By Robert Barnes
Washington Post Staff Writer
Monday, June 25, 2007
In the final days of the Supreme Court's term, the stage is set for the divisions that narrowly but decisively split the justices on social issues to be on full display.
The court has already decided more cases on 5 to 4 votes this term than in all of last term -- some of them favoring the court's liberal wing, more won by the conservatives. This week, the opportunity is there for the court reconstituted under Chief Justice John G. Roberts Jr. to make a bold statement.
The cases remaining concern some of the most divisive of social and policy questions: the use of race in public school admission programs; the constitutionality of advertising restrictions in the McCain-Feingold campaign finance act; whether ordinary taxpayers have the right to sue over what they perceive to be violations of the separation of church and state.
Justice Anthony M. Kennedy, the only member of the court to be in the majority in all 16 of this term's 5 to 4 decisions, has sided more consistently with conservatives in recently announced cases.
The result has been important rulings providing more protection for employers fighting claims of past discrimination, limits on prisoner rights and death penalty appeals, and the term's signature decision -- reversing the court's jurisprudence on abortion restrictions to uphold the federal Partial Birth Abortion Ban Act.
The conservative opinions, with the exception of the abortion ruling, have been for the most part low-key in tone and shaped by what the authors said was a strict reading of congressional statutes. The liberal justices have responded in unified dissents to amplify their unhappiness.
"It is intolerable for the judicial system to treat people this way," Justice David H. Souter wrote for colleagues John Paul Stevens, Ruth Bader Ginsburg and Stephen G. Breyer about a lawsuit dismissed because a prisoner filed legal papers late, the result of a judge's error.
Stevens charged that a recent majority opinion "thoroughly misrepresents," "mistakenly assumes" and "inaccurately states" the facts in an appeal of a death sentence.
And the term may well be remembered for the normally modest Ginsburg's decision to buck tradition and read dissents twice from the bench -- once in the abortion decision and again in the ruling that Title VII of the Civil Rights Act does not allow for lawsuits alleging past discrimination.
"In our view, the court does not comprehend, or is indifferent to, the insidious way in which women can be victims of pay discrimination," she said in her bench statement in Ledbetter v. Goodyear.
When Justice Samuel A. Alito Jr. was asked after a recent speech which members of the court were no longer speaking to each other, he answered with the justices' common refrain: Relations are always cordial, and there is never a harsh word passed in private conferences.
"Nobody's not speaking to each other," he said. He added that it is "very different than what people might think reading some of our opinions."
Those who watch the court closely say divisions have been more vividly on display this year, especially compared with what Richard Lazarus, co-director of Georgetown Law Center's Supreme Court Institute, calls last term's "honeymoon" after Roberts's appointment to the chief justice position and Alito's subsequent arrival.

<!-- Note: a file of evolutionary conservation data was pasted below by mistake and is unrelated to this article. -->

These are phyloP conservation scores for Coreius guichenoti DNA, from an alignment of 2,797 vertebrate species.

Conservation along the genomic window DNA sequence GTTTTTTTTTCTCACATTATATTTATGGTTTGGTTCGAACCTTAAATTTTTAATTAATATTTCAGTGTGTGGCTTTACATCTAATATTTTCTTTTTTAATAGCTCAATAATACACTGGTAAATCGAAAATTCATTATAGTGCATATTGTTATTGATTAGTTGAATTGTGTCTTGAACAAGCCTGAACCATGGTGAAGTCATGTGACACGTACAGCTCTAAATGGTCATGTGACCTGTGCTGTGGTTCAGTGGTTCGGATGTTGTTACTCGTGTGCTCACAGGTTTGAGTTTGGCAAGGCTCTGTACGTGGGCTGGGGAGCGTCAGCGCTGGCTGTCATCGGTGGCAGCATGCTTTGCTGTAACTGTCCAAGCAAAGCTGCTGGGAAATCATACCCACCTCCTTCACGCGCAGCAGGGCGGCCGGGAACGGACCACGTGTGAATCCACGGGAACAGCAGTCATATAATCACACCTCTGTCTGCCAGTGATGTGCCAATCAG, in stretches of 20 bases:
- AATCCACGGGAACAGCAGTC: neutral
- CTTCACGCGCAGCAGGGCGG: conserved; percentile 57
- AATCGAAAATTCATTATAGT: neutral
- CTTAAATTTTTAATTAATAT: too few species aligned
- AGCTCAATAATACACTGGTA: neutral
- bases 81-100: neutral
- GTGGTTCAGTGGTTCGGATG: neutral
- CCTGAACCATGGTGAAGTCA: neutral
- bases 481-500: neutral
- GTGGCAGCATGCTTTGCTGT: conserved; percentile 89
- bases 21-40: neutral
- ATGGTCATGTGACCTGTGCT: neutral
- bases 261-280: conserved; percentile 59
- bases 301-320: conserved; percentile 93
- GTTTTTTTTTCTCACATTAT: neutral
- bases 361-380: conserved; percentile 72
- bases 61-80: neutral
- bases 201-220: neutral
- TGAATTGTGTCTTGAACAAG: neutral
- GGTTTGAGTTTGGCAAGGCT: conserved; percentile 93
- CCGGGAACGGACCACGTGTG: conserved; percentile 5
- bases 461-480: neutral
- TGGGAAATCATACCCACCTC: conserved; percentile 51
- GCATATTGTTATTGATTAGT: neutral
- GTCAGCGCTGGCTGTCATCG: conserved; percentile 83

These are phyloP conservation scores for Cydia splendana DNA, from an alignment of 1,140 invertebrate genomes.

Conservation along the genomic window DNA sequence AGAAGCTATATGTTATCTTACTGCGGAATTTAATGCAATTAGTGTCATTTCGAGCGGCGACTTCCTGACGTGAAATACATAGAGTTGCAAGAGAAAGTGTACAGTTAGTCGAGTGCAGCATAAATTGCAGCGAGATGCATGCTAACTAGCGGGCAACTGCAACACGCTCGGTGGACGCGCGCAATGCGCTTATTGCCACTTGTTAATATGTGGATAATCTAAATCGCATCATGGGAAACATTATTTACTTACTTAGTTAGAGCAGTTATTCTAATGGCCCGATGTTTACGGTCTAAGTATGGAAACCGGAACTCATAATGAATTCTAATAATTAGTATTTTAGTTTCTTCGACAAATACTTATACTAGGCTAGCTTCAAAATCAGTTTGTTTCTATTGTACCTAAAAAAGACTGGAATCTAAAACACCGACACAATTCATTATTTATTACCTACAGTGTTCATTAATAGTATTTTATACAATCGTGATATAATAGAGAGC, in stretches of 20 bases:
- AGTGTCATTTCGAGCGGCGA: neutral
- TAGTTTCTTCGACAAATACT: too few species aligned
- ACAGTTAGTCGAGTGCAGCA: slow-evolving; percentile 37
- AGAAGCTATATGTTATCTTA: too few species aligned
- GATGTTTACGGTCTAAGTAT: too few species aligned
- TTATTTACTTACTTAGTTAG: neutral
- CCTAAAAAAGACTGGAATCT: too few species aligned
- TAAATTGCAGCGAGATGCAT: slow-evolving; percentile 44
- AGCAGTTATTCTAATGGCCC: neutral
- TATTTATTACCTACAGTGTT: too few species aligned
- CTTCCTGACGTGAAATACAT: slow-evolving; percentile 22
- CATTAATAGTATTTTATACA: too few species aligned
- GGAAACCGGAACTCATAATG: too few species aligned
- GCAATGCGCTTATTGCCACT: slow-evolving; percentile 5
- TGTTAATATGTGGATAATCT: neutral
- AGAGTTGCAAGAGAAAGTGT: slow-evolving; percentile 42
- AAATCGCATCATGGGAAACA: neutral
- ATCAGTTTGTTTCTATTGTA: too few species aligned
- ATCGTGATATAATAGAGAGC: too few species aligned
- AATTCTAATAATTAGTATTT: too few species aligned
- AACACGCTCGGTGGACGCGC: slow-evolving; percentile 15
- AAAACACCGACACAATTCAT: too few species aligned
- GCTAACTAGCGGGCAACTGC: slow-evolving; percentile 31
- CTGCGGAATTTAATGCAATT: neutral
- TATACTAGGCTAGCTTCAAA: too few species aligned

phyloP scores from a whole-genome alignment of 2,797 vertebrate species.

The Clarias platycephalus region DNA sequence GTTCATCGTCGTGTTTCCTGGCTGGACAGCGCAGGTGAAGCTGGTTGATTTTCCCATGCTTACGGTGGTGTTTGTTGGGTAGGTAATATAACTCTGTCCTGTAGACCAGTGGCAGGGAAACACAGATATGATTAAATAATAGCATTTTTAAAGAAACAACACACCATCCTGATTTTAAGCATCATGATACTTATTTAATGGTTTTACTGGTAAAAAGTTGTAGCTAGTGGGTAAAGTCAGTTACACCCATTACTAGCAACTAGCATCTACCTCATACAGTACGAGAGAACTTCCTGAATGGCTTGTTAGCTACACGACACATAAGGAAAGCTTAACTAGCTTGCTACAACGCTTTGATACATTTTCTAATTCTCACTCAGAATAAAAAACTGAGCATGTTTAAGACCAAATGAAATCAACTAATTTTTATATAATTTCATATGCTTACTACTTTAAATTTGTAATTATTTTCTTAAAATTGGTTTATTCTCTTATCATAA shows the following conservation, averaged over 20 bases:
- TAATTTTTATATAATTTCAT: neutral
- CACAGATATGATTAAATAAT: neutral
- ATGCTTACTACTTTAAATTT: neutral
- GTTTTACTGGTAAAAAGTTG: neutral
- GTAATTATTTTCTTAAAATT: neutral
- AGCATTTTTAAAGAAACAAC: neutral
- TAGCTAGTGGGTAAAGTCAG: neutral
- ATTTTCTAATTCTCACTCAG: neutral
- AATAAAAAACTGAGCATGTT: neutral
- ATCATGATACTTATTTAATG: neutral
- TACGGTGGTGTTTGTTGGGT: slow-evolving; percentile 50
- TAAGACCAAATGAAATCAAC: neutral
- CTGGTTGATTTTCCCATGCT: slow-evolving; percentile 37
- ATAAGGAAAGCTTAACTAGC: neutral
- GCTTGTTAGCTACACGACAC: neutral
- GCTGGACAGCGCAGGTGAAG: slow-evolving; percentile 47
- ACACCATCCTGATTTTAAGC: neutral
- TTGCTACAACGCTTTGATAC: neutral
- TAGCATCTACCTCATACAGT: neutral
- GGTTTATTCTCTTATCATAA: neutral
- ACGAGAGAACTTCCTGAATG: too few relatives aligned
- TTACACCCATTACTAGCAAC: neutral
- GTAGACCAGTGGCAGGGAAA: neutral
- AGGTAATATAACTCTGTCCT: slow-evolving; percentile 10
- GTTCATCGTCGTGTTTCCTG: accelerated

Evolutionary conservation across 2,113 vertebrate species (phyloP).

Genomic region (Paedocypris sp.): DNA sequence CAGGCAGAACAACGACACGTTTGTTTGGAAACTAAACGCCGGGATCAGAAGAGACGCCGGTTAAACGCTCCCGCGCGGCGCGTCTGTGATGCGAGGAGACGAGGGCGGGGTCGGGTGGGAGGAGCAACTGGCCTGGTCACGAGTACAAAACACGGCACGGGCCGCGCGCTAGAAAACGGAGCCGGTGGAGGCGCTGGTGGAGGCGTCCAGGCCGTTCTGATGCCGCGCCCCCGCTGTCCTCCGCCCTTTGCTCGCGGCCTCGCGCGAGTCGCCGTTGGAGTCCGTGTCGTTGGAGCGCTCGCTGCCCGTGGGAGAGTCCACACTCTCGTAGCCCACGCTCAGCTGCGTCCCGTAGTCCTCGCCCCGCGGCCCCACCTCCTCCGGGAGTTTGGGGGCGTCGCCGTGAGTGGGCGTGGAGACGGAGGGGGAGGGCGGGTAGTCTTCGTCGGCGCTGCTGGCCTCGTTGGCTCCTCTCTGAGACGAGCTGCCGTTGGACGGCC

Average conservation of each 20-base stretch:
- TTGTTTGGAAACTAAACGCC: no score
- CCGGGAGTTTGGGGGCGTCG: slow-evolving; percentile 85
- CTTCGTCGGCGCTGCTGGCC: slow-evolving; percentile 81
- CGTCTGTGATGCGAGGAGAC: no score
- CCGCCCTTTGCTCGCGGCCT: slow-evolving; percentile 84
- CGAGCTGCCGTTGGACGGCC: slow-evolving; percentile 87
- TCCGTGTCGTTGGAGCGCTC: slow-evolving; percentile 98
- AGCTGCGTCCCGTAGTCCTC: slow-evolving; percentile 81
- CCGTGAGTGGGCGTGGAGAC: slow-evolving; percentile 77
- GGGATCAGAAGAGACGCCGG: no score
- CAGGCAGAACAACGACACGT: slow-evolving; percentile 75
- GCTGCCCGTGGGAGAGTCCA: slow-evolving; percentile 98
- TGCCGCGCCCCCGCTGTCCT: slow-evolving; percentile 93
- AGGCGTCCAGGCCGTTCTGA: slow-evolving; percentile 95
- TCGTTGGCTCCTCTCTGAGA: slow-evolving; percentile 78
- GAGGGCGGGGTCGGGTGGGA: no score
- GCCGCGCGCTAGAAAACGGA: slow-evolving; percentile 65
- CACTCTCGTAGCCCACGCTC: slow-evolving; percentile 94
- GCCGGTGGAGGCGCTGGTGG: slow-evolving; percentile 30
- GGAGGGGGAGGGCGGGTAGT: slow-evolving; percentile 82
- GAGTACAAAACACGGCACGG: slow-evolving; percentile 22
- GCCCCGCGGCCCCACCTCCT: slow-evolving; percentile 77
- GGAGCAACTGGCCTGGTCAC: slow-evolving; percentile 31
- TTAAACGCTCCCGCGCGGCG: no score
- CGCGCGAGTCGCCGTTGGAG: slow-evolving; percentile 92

"There's no question this term is different from last term, but I wouldn't say it's very different from the term before that," Lazarus said. "I don't have any sense this is more contentious than" past terms.
The justices "take their work very seriously," and dissents are often pointed and personal, Lazarus said. Then, they put it behind them and "Ginsburg and Scalia go to the opera together," he added.
What is unusual about the year is the attention that Stevens and Ginsburg have drawn for their comments from the bench. Stevens has made it clear that he believes the new conservative majority is rewriting the court's precedents. Ginsburg, in the pay discrimination case, issued a thinly veiled call on Congress to reverse the majority opinion.
"I wouldn't call it 'angry,' " said Michael C. Dorf, a Columbia University law professor and former clerk for Kennedy. "I think 'frustrated' is the better word."
When Alito's predecessor, Justice Sandra Day O'Connor, was on the court, Dorf said, the liberals had a chance to get her or Kennedy on their side for a five-member majority. "Now, they have to get Kennedy -- there's only one chance instead of two -- and on most issues he's more conservative than O'Connor."
In the battle -- what Dorf called "Roberts plus three versus Stevens plus three" -- the liberals' biggest victory was to get Kennedy on their side in Massachusetts v. EPA, requiring the agency to consider restrictions on greenhouse gas emissions in new vehicles.
Dorf also theorizes that despite Roberts's stated goal of looking for consensus, the conservative majority has decided that on some issues, five votes are all that is possible. "I do think there are more instances [of the majority] simply ignoring arguments or dismissing them," he said. "You combine that with losing, and it's got to get frustrating."
For instance, in the abortion decision, the court for the first time agreed that the government could ban a specific abortion procedure and upheld a law that did not include an exception to protect the woman's health.
Yet the majority opinion by Kennedy said that could be accomplished while respecting the court's precedents, including a decision seven years earlier to strike down a state law for lack of a health exception.
Ginsburg's dissent was designed to note that the most important change since that time is that the court is "differently composed than it was when we last considered a restrictive abortion regulation."